Weekly Highlights

Does Ismail Sabri have a 100-day plan?

Where is the 100-day plan to ensure that the 65th National Day on August 31, 2022 Malaysia   will not be under the cloud of Covid-19 pandemic?

In his maiden National Day address, the ninth Prime Minister, Ismail Sabri said he hoped the National Day celebrations this year will be the last under the cloud of the Covid-19 pandemic.

Two question arises: Firstly, where is the 100-day plan to ensure that the 65th National Day on August 31, 2022 will not be under the cloud of Covid-19 pandemic.

There are many aspects of the policy, strategy and approach in the 20-month war against Covid-19 pandemic that must be revamped and one is the communication policy.

The new health minister, Khairy Jamaluddin

I have asked the new Health Minister, Khairy Jamaluddin many questions about the government’s handling of the war against Covid-19 in the last few days, and I am still waiting for the answers – whether he could return Malaysia in the next 12 months to the 63rd National Day when the country had only double-digit Covid-19 cases and single-digit Covid-19 deaths, why there is an upsurge in Malaysia’s Covid-19 caseload  although there is an increasing vaccination rate in the country and why Malaysia is losing out to Indonesia in the last two weeks in having more daily new Covid-19 cases, for instance 20,891 new Covid-19 cases in Malaysia yesterday as compared to Indonesia’s 10,534 cases.

Secondly, Ismail does not seem to realise that it is not within Malaysia’s capability to determine whether the 65th National Day will be marked under a cloud of the Covid-19 pandemic, because this depends on two factors: Malaysia’s performance in the war against the Covid-19 pandemic and the global performance.

“Malaysia’s performance in the war against Covid-19 last year was catastrophic” – Lim Kit Siang

Unfortunately, Malaysia’s performance in the war against the Covid-19 pandemic in the last one year had been a catastrophic one, with Malaysia emerging as one of the worst performing nations in the world as illustrated by the following four examples:

(i)  Malaysia overtaking  66 countries in having the most cumulative total of Covid-19 cases to be ranked No. 23, when we were ranked No. 89  twelve months ago;

(ii)  falling to the bottom of the Bloomberg’s monthly Covid Resilience Ranking of 53 economies of more than US$200 billion;  

(iii)  beating all ASEAN nations in both “total confirmed cases  per million population” and “new daily cases per million population” on the “Our World in Data” website; and

(iv)  Yesterday being  the world’s No. 7th nation in daily new Covid-19 cases  and No. 9 in daily new Covid-19 deaths.

On the 63rd National Day 12 months ago, we had a cumulative total of 9,340 Covid-19 cases and 127 Covid-19 deaths.

On our 64th National Day yesterday, we  had 1,746,254 million Covid-19 cases and 16,664 Covid-19 deaths – a phenomenal increase of 187 times for Covid-19 cases and another phenomenal increase of 131 times for Covid-19 deaths.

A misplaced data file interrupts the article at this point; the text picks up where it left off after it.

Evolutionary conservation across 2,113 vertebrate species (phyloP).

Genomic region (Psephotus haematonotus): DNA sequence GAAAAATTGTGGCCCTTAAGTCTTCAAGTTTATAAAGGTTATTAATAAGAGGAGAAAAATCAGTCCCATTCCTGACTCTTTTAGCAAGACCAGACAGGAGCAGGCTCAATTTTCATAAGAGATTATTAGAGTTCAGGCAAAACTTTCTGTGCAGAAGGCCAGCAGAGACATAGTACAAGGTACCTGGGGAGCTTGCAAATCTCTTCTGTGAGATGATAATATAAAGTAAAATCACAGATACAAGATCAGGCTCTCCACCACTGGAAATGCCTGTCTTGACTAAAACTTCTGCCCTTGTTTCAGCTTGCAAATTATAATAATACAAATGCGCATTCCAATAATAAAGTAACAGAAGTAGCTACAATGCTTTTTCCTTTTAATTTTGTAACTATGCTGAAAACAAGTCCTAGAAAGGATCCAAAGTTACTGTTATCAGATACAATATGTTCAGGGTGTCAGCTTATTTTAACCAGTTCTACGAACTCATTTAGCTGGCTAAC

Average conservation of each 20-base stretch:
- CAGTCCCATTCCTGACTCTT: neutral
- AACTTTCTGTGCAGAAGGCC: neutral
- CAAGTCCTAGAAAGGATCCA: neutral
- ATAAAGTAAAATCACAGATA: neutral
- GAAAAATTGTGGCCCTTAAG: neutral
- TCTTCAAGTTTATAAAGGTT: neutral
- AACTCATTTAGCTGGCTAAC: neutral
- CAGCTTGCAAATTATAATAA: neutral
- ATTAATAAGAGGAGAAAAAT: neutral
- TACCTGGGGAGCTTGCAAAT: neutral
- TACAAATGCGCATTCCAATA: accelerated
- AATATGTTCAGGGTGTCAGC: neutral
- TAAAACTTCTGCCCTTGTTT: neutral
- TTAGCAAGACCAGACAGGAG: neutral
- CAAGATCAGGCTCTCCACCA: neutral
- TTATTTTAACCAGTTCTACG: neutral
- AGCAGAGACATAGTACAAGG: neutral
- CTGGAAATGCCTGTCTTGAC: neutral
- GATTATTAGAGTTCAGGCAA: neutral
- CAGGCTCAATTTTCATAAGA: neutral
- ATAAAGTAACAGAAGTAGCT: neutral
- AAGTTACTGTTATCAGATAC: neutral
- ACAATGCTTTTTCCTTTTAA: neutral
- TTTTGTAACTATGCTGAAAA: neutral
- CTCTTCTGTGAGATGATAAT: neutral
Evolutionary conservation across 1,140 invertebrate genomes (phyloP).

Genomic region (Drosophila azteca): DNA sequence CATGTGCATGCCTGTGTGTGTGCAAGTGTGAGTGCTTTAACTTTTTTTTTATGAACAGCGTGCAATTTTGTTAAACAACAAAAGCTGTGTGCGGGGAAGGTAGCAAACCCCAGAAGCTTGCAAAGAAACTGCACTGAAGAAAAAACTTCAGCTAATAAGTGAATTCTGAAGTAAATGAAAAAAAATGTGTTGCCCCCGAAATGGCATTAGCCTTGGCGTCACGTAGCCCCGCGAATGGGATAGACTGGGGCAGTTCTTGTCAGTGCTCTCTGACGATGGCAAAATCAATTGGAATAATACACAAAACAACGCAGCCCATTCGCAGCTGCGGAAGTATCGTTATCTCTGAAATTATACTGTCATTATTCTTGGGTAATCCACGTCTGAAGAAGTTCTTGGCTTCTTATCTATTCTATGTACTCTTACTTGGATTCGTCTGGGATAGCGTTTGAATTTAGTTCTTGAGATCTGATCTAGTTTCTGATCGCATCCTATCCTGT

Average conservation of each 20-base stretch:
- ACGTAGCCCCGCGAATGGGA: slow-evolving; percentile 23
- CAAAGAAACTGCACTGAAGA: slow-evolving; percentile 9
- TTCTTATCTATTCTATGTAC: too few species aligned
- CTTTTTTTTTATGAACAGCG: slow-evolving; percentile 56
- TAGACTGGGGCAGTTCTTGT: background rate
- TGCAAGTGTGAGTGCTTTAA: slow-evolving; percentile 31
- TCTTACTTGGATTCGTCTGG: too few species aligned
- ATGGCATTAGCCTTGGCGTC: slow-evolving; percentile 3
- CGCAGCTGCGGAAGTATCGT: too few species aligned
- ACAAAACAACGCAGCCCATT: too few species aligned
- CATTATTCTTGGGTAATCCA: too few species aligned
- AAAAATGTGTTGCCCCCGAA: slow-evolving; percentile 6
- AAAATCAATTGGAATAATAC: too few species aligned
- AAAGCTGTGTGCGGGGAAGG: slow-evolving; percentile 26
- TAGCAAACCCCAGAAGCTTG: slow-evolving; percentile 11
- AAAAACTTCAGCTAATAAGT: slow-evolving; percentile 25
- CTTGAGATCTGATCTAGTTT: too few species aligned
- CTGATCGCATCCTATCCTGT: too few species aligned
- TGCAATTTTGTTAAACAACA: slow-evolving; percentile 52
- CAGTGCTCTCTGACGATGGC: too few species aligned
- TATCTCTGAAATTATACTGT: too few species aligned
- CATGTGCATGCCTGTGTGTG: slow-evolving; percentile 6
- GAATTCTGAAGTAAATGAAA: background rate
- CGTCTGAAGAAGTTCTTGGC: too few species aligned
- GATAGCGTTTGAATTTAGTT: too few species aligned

At the pace of 187 times’ increase of Covid-19 cases and 131 times’ increase of Covid-19 deaths, by the 65th National Day of August 31, 2022 in the next 12 months, we will have 327 million Covid-19 cases and 2.2 million Covid-19 deaths.

We would have overshadowed the United States, the present world’s top country world with over  40 million Covid-19 cases and 657,520 Caovid-19 deaths.

But 327 million Covid-19 cases in Malaysia is an impossibility as it is 10 times Malaysia’s present population of 32 million – but it presents a grim picture of the magnitude of the disastrous trajectory of the mishandling of the Covid-19 pandemic in Malaysia in the last 12 months – especially the image of one Covid-19 death out of every 16 people in Malaysia.

The global performance of the war against Covid-19 pandemic is beyond Malaysia’s ability to influence.

A (Brilliant) case study: How do you turn a big, bold, potentially  game-changing idea into a reality? | Brightline Initiative

A top epidemiologist, Larry Brilliant (pictured above), who was part of the World Health Organisation (WHO) team to helped eradicate smallpox, does not think  that the Covid-19 pandemic is coming to an end soon.

Although 39.5% of the world population has received at least one dose of a Covid-19 vaccine, only  1.7 per cent of people in low-income countries have received at least one dose.

At the current pace of administering 41 million doses of vaccine a day, the goal of high levels of global immunity remains a long way off.   

The war against the Covid-19 pandemic cannot be won by an individual or a nation going solo, as nobody is safe until all are safe.   

This global vaccination progress is now under threat with new coronavirus strains, led by the highly transmissible Delta variant, which is estimated to be a thousand times more potent – and  this week there are reports of a new Covid variant in South Africa which was first detected in May but has since spread to  seven other countries spanning Africa, Europe, Asia and Oceania raising questions whether it could be super-spreader.

This has developed into a life-and-death contest between vaccine and virus in the world..

Although Malaysia cannot influence the global aspects of the Covid-19 pandemic, we must not become one of the world’s worst-performing nations in the war against the Covid-19 pandemic – and this bring us back to the 100-day plan to gain control of the war against the Covid-19 pandemic in Malaysia.                                                              

Lim Kit Siang

MP for Iskandar Puteri

Leave a Reply

Your email address will not be published. Required fields are marked *